Key Takeaways on Treating Patients With EGFR+ NSCLC

Opinion
Video

Joshua K. Sabari, MD, offers key takeaways on treating patients with EGFR+ non–small cell lung cancer, highlighting the safety profile.

Case: A 73-Year-Old Man with EGFR+ NSCLC

Clinical Presentation:

  • 73-year-old man initially presents with complaints of a persistent nonproductive cough, dyspnea on mild exertion, and an unintentional 10 lb. weight loss over prior 3 months

Past Medical History:

  • Coronary Artery Disease: treated with rosuvastatin 20 mg QD.
  • Hypertension, controlled on ARB QD.
  • Hyperlipidemia, treated with atorvastatin 20 mg QD.
  • COPD, maintained on triple inhalation therapy BID.

Social History:

  • Retired high school teacher; married with 2 adult children.
  • 50 pack-year smoking history: quit tobacco habit 5 years previously

Initial Clinical Workup and Diagnosis:

Physical Examination

  • Ambulatory but no longer drives and is capable of self-care without assistance.
  • Height: 5’10”; Weight:78 kg (172 lbs.)
  • ECOG PS: 1
  • Diminished breath sounds auscultated over right upper lobe.

Pulmonary Function Tests

  • FEV1 2.1 L (68% predicted) indicative of moderate obstruction.

Imaging Studies:

  • Chest CT: showed a 4.2 x 3.1 cm spiculated mass in the right upper lobe with suspected hilar lymph node involvement.
  • PET Scan: confirms hypermetabolic right hilar and subcarinal lymph nodes activity suggestive of malignancy.
  • MRI of Abdomen and Brain and Tech99 Bone Scintigraphy: no evidence of metastases.

Diagnostic Procedure:

  • Bronchoscopy with Biopsy: gross appearance of specimen obtained from right upper lobe consistent with adenocarcinoma of the lung.
    • Histopathology: confirms lung adenocarcinoma (Grade 2; pT2b pN1 [2/17 lymph nodes positive]; V0 R0), with partially papillary and partially tubular morphology.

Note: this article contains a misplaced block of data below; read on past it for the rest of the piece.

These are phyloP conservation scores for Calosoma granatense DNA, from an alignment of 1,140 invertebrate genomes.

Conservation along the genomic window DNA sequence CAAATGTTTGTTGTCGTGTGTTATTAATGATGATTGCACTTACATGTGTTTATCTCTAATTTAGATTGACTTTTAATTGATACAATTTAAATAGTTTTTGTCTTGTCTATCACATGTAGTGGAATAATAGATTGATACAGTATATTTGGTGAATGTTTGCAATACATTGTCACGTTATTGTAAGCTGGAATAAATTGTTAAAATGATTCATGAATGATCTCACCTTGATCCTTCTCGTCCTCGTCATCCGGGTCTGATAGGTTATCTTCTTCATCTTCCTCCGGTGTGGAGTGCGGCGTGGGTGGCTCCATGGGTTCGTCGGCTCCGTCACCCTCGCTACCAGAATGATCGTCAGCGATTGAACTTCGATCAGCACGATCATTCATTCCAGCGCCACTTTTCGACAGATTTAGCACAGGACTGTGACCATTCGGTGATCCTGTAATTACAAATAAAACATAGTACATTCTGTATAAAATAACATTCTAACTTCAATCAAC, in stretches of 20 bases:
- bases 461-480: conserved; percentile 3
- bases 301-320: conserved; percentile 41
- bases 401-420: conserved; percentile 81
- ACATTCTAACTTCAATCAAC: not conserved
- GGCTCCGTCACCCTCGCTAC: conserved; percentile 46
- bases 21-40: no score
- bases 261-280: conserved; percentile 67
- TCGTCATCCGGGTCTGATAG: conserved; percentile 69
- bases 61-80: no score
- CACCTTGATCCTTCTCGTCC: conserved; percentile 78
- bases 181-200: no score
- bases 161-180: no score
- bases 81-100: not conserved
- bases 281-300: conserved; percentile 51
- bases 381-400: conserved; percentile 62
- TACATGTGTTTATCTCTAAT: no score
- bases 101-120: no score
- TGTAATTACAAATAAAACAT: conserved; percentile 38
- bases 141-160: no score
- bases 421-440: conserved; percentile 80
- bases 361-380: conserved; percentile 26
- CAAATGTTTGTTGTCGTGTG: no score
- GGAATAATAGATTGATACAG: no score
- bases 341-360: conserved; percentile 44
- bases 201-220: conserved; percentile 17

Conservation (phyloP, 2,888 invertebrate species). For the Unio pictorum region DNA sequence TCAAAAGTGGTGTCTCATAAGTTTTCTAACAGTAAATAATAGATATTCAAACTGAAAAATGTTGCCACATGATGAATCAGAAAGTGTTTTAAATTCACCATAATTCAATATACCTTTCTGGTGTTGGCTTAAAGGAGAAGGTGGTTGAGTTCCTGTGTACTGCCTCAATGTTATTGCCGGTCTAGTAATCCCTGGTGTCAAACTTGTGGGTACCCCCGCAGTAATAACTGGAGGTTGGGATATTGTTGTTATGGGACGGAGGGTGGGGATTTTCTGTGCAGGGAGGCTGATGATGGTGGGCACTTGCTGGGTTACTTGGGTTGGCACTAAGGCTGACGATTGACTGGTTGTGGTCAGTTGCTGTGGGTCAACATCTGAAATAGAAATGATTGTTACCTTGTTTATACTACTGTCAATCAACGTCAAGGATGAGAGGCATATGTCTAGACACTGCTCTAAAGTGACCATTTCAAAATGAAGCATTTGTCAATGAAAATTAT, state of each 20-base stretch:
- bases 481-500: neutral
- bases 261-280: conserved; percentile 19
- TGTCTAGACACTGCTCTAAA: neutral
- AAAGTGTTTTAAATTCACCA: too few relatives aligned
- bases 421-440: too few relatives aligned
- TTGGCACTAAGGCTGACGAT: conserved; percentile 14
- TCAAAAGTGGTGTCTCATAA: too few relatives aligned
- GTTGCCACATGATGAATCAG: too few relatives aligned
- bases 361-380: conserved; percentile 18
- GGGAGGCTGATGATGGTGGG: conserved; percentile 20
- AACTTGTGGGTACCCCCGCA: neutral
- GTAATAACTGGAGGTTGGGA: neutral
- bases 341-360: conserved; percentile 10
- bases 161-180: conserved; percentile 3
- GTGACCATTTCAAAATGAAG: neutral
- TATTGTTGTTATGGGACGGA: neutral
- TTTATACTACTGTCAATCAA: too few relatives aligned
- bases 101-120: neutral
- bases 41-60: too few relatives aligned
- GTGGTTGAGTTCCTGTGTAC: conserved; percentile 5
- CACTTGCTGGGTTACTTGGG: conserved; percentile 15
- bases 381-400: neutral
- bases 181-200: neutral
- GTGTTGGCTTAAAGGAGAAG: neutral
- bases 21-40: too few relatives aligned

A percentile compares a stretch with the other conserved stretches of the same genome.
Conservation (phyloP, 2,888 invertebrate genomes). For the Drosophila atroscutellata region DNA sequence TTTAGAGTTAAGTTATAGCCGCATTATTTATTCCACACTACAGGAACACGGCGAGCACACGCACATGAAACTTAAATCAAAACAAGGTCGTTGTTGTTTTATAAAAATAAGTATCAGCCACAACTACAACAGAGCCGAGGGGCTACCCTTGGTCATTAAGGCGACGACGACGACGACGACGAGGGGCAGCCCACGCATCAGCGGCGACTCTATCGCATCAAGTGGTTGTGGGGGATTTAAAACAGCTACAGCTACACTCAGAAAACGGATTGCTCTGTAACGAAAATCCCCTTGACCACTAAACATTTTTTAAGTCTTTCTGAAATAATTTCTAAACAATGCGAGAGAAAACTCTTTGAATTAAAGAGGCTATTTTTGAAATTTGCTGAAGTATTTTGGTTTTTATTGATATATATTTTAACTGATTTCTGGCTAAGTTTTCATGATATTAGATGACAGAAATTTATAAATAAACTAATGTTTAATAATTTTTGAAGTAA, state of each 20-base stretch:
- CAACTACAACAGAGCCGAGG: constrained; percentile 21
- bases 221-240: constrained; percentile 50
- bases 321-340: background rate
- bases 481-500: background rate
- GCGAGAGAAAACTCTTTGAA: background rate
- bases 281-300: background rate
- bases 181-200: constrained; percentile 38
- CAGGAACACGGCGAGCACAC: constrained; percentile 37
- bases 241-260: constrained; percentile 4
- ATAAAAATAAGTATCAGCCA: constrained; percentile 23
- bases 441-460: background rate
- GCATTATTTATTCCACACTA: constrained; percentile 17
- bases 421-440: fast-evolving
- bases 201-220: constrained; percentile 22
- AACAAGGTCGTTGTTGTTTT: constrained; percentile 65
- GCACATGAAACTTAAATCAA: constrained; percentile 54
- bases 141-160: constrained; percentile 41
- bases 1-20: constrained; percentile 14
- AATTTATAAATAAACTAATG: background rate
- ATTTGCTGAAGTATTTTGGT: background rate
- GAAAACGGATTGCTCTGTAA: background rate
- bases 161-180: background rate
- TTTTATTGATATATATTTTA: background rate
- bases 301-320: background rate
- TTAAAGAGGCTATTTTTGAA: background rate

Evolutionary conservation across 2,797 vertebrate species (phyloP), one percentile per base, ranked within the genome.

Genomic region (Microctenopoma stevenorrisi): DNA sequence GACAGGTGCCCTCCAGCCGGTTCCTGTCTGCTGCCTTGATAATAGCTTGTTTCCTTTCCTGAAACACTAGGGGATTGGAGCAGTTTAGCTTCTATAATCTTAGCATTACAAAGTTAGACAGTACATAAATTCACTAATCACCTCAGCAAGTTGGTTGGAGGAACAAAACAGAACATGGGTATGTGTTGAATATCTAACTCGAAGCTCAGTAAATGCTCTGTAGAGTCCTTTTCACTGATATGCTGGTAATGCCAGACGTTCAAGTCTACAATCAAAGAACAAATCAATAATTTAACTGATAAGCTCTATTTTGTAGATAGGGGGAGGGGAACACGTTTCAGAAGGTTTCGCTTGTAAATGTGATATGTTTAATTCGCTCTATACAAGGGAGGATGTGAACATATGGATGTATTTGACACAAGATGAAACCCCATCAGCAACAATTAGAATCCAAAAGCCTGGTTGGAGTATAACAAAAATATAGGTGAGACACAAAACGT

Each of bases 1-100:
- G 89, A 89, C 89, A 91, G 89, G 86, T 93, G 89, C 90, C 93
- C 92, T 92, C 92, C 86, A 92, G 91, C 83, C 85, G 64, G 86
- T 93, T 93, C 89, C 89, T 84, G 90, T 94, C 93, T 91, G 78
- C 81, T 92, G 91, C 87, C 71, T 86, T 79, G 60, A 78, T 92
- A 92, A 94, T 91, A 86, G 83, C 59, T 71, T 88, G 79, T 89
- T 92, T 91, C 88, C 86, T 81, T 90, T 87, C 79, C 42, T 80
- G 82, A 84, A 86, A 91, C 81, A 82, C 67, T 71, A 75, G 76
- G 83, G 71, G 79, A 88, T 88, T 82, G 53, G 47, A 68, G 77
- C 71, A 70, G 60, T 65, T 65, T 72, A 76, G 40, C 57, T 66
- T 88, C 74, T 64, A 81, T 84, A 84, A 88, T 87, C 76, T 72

Neoadjuvant Therapy and Surgical Resection:

  • Patient receives 4 cycles of cisplatin + pembrolizumab + pemetrexed.
  • He tolerated the regimen well with manageable episodes of fatigue, nausea, and sporadic neuropathy of the bilateral upper extremities.
  • Post-Treatment Restaging PET Scan: showed a good partial response.
  • Surgical Resection:
    • Lobectomy of the RUL with hilar and mediastinal lymphadenectomy via video-assisted thoracoscopic surgery (VATS).

Surgical Pathology Report:

  • ypT2aN1 (3/16 lymph nodes positive) with negative margins; Stage IIa
    • Adjuvant RT was recommended, but the patient declined.

Six Months Later:

  • Patient returns to his oncologist with complaints of recurrent, mid-to-low back pain.
  • Post-Operative Chest CT: displays scattered pulmonary nodules suspicious for metastatic disease progression.
  • Thoraco-lumbar MRI: negative for bony metastases.

Second Line Systemic Therapy:

  • Amivantamab was initiated with a weekly, weight-based infusion x4w(split dose, Days 1-2, Week 1), and thereafter q2w.
  • The patient developed a minor infusion reaction on day 1 of therapy, which resolved with application of cool compresses to the site and acetaminophen, 500 mg PO q4h, prn.

Repeat Imaging at 8 Weeks:

  • The patient experienced a good partial response.
    • He will continue to be followed regularly by his oncologist.

This is a video synopsis/summary of a Case-Based Peer Perspectives featuring Joshua K. Sabari, MD.

Sabari summarizes that patients want to live and live well, and most are willing to tolerate toxicity risks for potential survival benefit. While patient factors impact regimen selection, combination therapies with novel mechanisms of action are important to advance outcomes. All patients with lung cancer should have molecular profiling, including at early stages, because anyone can harbor targetable mutations.

Once an EGFR mutation is identified, mutation specifics matter: exon 19/L858R patients have better prognoses and more options than the rarer exon 20 insertions. Combinations like amivantamab-lazertinib in the MARIPOSA trial help exon 19/L858R patients, while amivantamab has become standard for first-line exon 20 mutated lung cancer based on the PAPILLON trial. More combinations utilizing new antibody-drug conjugates, T-cell engagers, and other novel agents with EGFR inhibitors represent promising future directions.

The key messages are to test all patients, understand the implications of specific mutations, have transparent discussions regarding benefits/risks, and sequence therapy appropriately to extend life and maintain quality.

Video synopsis is AI-generated and reviewed by Targeted Oncology™ editorial staff.

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